Retaining Walls History – Crib Walls

Retaining Walls – Timber Crib Walls – The History: Retaining walls are structures designed to restrain soil to a slope that it would not naturally keep to (typically a steep, near-vertical or vertical slope). They are used to bound soils between two different elevations often in areas of terrain possessing undesirable slopes or in areas where the landscape needs to be shaped severely and engineered for more specific purposed like hillside farming or roadway overpasses. 

Oldest Gravity Wall System

Timber Crib Walls are one of the oldest gravity wall systems. They can be aesthetically pleasing because they can accommodate complex curvature and be planted with climbing vines, giving them a much “softer” appearance than more conventional support systems. Crib walling is a geotechnical technique whose origins can be traced back centuries, but which was reinvented in the last quarter of the 20th as another economic alternative to heavy retaining wall construction. At its simplest, it takes the form of alternative layers of precast concrete elements acting as stretchers and headers. Such open bottomed timber boxes or cribs, filled with earth or stones, have a long history of use as a cheap means of slope stabilisation where timber was in abundance, such as the Alpine areas of Europe. Cribwork was used extensively by North American engineers through the 19th Century, the term being also applied to open cofferdams for piers and bridgework. The rapid spread of the railway network and widespread availability of timber sleepers or ties provided a ready source for the stretchers and headers from which cribs could be constructed.

Early 20th Century

In the early 20th century, as reinforced concrete became increasingly popular, precast elements replaced timber on American railways. Such elements were in use in North America by the time of the First World War, some taking the form of open boxes or bins.

Crib walls provided an economic alternative to heavier forms of retaining wall construction. They were easy and quick to assemble, although there were height limitations. A considerable research effort in Germany, New Zealand and particularly Austria where it began in the 1960’s and continued in the 1980’s, did much to improve the understanding of crib structures and develop their design. One development, the ‘New Wall’, replaced the stretchers by anchoring straps, and was intended to address the height issue.

Timber Crib Dams

Timber crib dams were erected of heavy timbers or dressed logs in the manner of a log house and the interior filled with earth or rubble. The heavy crib structure supported the dam’s face and the weight of the water. Many dams were constructed during the 18th and 19th centuries in Vermont, primarily adjacent to direct-drive water-powered mills. Timber crib dams and plank dams were common at this time. The crib dam was constructed of heavy timbers stacked like a log house and filled in with earth or rubble. An example of a Timber Crib Dam:

Clevedon Hills, M5 – 1970

Crib walls have generally been developed outside the UK. An early British example, on the M5 through the Clevedon Hills, won a concrete Society Award in 1978.  The contract, which commenced in April 1970, was let to Cementation Ltd. for a tender sum £5.7m. It started at the south abutment of the Avonmouth Bridge and extended to Clapton Wick in the Clevedon Hills. It included the construction of the elevated roundabout interchange with the A369 at Portbury and the adjacent Service Area. On sidelong ground, in the hills, the works were mainly in rock cutting in massive limestone. In order to accommodate the sidelong ground, the two carriageways were constructed at separate levels which varied up to 30 feet. In order to support the lower northbound carriageway, a crib wall comprised of interlocking precast concrete units infilled with rock was built and to support the higher carriageway a reinforced concrete retaining wall, tied back with rock anchors, was used. In all nine new bridges and 1.5 m cu.yds. of excavation, of which 60% was rock, were required on this 5 miles of M5. See photo:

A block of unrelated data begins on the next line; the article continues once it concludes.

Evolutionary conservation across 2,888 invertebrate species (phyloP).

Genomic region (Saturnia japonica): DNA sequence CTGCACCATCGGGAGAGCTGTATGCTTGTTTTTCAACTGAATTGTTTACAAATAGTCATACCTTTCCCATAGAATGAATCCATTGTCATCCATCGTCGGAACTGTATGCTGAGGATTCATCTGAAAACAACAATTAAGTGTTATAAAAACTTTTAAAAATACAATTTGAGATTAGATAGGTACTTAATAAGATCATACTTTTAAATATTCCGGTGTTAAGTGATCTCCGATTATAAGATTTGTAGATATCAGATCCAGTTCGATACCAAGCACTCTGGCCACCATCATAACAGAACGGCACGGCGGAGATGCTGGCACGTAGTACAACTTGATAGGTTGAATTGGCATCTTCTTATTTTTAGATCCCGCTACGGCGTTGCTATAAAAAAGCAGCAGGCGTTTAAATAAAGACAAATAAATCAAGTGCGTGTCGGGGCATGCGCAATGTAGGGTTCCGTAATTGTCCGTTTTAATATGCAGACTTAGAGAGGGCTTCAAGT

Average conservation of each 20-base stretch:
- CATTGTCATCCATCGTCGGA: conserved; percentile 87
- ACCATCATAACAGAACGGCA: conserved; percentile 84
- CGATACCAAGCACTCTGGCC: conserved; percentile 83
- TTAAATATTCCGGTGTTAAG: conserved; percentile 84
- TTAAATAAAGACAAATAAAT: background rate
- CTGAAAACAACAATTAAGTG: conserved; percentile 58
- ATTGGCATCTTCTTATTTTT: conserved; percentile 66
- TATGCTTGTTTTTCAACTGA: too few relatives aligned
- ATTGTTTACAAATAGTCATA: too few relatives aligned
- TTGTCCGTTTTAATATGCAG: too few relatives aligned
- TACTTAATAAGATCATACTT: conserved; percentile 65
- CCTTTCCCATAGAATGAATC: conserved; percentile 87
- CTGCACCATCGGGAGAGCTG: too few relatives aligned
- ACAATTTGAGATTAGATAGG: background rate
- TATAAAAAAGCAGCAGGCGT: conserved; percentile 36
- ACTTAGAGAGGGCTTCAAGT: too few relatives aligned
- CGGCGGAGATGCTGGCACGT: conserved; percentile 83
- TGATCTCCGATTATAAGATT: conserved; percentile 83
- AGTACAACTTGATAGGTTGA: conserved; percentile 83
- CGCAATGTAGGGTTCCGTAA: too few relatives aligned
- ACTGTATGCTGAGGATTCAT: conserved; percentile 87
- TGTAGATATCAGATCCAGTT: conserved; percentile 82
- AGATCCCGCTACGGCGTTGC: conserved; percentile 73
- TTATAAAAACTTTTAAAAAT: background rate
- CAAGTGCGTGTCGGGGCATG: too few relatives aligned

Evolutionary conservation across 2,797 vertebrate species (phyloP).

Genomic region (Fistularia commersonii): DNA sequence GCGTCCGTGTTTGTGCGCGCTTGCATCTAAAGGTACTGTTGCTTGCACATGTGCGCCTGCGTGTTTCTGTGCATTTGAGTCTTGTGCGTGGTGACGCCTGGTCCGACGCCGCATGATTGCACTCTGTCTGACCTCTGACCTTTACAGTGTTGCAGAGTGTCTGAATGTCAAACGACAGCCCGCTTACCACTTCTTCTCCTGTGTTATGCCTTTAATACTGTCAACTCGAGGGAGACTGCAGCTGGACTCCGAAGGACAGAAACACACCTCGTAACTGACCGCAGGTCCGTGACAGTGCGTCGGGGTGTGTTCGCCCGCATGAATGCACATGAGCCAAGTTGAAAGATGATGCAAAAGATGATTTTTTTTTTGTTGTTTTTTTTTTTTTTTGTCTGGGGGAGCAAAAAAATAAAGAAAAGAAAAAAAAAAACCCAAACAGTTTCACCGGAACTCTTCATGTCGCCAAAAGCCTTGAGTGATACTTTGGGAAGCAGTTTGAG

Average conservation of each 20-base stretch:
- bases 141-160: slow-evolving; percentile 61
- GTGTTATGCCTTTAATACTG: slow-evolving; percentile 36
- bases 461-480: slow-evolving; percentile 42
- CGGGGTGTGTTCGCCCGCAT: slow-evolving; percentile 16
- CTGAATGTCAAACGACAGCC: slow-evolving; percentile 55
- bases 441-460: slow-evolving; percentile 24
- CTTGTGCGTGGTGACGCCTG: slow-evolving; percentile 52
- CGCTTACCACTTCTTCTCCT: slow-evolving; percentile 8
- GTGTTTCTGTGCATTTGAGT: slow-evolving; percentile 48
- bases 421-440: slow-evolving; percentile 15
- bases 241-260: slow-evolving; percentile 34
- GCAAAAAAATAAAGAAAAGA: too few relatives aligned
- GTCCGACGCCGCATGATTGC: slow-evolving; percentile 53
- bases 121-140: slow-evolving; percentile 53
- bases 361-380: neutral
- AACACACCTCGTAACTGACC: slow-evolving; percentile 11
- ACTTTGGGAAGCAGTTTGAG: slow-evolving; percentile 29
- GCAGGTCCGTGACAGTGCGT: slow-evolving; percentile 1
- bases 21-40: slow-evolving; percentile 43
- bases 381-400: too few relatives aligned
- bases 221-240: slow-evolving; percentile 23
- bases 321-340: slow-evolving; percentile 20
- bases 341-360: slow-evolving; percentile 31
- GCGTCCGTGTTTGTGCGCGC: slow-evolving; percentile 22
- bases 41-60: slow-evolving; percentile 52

Today, taller retaining walls are increasingly built as composite gravity walls such as: geosynthetics such as geocell cellular confinement earth retention or with precast facing; gabions (stacked steel wire baskets filled with rocks); crib walls (cells built up log cabin style from precast concrete or timber and filled with granular material); or soil-nailed walls (soil reinforced in place with steel and concrete rods).

Aarsleff can offer a timber crib retaining structure to suit most engineering, aesthetic and budget requirements. A timber crib retaining system is a cellular mass-gravity retaining wall. The finished structure’s inherent weight and collective mass allow it to retain the target material without being destabilised. It is constructed using individual sections of interlocking pressure treated timber to form a framework which is then filled with aggregate during assembly to add weight and stability to the structure

Benefits of a Timber Crib Wall
  • Has a soft natural appearance that blends into the surrounding environment
  • Environmentally sustainable
  • A flexible system that can accommodate curves, corners, stairs and terraces
  • Allows full utilisation of sloping sites, maximising usable space
  • Quick to construct
  • Cost effective
  • Durable, with very little maintenance requirements

Timber Crib Walling is a type of retaining solution.

Aarsleff Ground Engineering offer several specialist retaining wall solutions. Get in touch and find out which will suit your project today!

For more information about Aarsleff Ground Engineering or to send in your enquiry, call 01636 611140 and speak to a member of our expert team today, or drop us an email 


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